Wallis evidently yielded to his blandishments, for she returned to England and reluctantly agreed to go ahead with her divorce case against Ernest Simpson. For legal reasons this was to take place not in London, but at the provincial court in Ipswich in the county of Suffolk; and to meet the requirements of the court, Wallis took up residence that October in the nearby coastal resort of Felixstowe. But once again she was plagued by doubts and by the public reaction to her relationship with the King. Wallis to Edward:
[On Claridge’s writing paper but from Felixstowe]
Thursday [Oct. 15, 1936]
My dear-This is really more than you or I bargained for-this being haunted by the press. Do you feel you still want me to go ahead [with the divorce] as I feel it will hurt your popularity in the country. Last night I heard so much from the Hunters [George and Kitty Hunter, her best English friends] that made me shiver-and I am very upset and ill today from talking until 4. It nearly ended in a row as naturally it wasn’t pleasant things I heard of the way the man in the street regards me. I hear you have been hissed in the cinema, that a man in a white tie refused to get up in the theatre when they played God Save the King and that in one place they added and Mrs Simpson. Really David darling if I hurt you to this extent isn’t it best for me to steal quietly away. Today Ernest called up to say he was deluged with cables from the U.S. press and also that it had been broadcast in America last night…We can never stop America but I hope we can get small announcements after it is over from Beaver-brook [Lord Beaverbrook, the influential proprietor of the Daily Express, was asked by the King to suppress all advance news of the Simpson divorce.]…I can’t help but feel you will have trouble in the House of Commons etc and may be forced to go. I can’t put you in that position. Also I’m terrified that this judge here will lose his nerve-and then what? I am sorry to bother you my darling-but I feel like an animal in a trap and these two buzzards working me up over the way you are losing your popularity-through me. Do please say what you think best for all concerned when you call me after reading this. Together I suppose we are strong enough to face this mean world-but separated I feel eanum and scared for you, your safety etc. Also the Hunters say I might easily have a brick thrown at my car. Hold me tight please David.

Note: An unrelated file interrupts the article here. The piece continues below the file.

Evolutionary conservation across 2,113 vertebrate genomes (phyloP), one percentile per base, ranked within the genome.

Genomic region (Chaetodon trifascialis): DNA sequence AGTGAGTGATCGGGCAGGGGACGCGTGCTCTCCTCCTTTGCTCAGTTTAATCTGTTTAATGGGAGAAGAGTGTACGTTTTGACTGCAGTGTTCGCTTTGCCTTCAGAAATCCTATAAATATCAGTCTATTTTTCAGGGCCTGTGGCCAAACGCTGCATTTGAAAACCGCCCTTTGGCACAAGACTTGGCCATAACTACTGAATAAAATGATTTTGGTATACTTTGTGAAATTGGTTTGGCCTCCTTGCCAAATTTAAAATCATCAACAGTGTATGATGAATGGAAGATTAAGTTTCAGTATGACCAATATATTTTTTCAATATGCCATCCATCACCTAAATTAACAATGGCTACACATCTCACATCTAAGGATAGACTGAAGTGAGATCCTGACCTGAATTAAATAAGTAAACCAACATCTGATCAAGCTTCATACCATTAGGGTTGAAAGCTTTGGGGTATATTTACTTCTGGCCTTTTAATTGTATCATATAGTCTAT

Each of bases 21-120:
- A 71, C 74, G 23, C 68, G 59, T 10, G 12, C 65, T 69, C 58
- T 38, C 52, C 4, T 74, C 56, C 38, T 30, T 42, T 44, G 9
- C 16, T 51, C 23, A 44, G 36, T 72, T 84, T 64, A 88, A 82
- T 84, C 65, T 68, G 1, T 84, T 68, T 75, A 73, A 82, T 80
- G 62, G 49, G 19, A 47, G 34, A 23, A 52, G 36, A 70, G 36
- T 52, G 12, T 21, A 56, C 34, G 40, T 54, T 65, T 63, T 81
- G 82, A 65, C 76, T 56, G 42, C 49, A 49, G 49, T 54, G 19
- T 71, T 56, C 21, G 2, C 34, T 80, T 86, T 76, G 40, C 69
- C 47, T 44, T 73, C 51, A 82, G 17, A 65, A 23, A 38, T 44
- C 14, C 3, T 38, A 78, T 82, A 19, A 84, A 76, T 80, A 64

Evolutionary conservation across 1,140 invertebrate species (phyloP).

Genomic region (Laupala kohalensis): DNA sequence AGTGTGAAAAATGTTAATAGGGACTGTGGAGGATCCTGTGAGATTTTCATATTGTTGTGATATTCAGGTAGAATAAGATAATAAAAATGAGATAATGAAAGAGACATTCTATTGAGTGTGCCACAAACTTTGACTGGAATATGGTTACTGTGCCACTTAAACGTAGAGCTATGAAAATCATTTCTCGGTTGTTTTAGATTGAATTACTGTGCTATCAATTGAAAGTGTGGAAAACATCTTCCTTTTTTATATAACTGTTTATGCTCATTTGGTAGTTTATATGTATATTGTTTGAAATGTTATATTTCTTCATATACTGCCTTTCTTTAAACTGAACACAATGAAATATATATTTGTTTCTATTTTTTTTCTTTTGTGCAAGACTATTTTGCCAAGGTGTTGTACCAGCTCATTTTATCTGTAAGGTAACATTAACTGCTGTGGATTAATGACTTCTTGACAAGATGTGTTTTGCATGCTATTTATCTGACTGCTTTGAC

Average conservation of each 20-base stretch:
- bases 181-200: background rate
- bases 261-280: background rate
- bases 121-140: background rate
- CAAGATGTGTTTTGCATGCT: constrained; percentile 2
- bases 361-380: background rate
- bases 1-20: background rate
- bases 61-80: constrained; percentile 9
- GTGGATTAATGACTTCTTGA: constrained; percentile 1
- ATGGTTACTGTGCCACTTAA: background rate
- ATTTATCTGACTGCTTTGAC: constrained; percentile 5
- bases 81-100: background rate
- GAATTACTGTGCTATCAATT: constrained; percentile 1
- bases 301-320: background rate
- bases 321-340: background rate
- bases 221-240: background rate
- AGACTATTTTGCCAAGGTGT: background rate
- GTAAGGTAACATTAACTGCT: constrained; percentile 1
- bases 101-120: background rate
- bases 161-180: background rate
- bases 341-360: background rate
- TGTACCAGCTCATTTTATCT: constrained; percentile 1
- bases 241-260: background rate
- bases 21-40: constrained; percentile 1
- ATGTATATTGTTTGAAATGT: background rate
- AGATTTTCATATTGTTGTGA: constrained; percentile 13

The King would not hear of abandoning the divorce. He soon received an urgent request for an interview from the Prime Minister, Stanley Baldwin, who asked the King if he could prevail upon Mrs. Simpson to withdraw her divorce petition. The King replied (as he recalled in his memoirs): “I have no right to interfere with the affairs of an individual. It would be wrong were I to attempt to influence Mrs. Simpson just because she happens to be a friend of the King.” Baldwin did not press the point or inquire further, and the meeting broke up having achieved nothing. At the time the King does not appear to have told Wallis about this episode. He continued to send her amorous and encouraging notes.
The Fort, Saturday [October 24]
These three gardenias are eanum but they say enormous ooh and that a boy loves a girl more and more and is holding her so tight these trying days of waiting. Far the hardest is not being able to be together and one is so lonely and cut off. But it will be all over soon now my sweetheart and it will be so lovely and exciting when it is. I know it sounds easy to say dont worry but dont too much please Wallis. I’m doing half the worrying and looking after things this end. Oh! how I long for you here and everybody and everything at The Fort misses you too dreadfully. Its a lovely day only THEY didn’t make the sun come out alas. God bless WE my beloved sweetheart.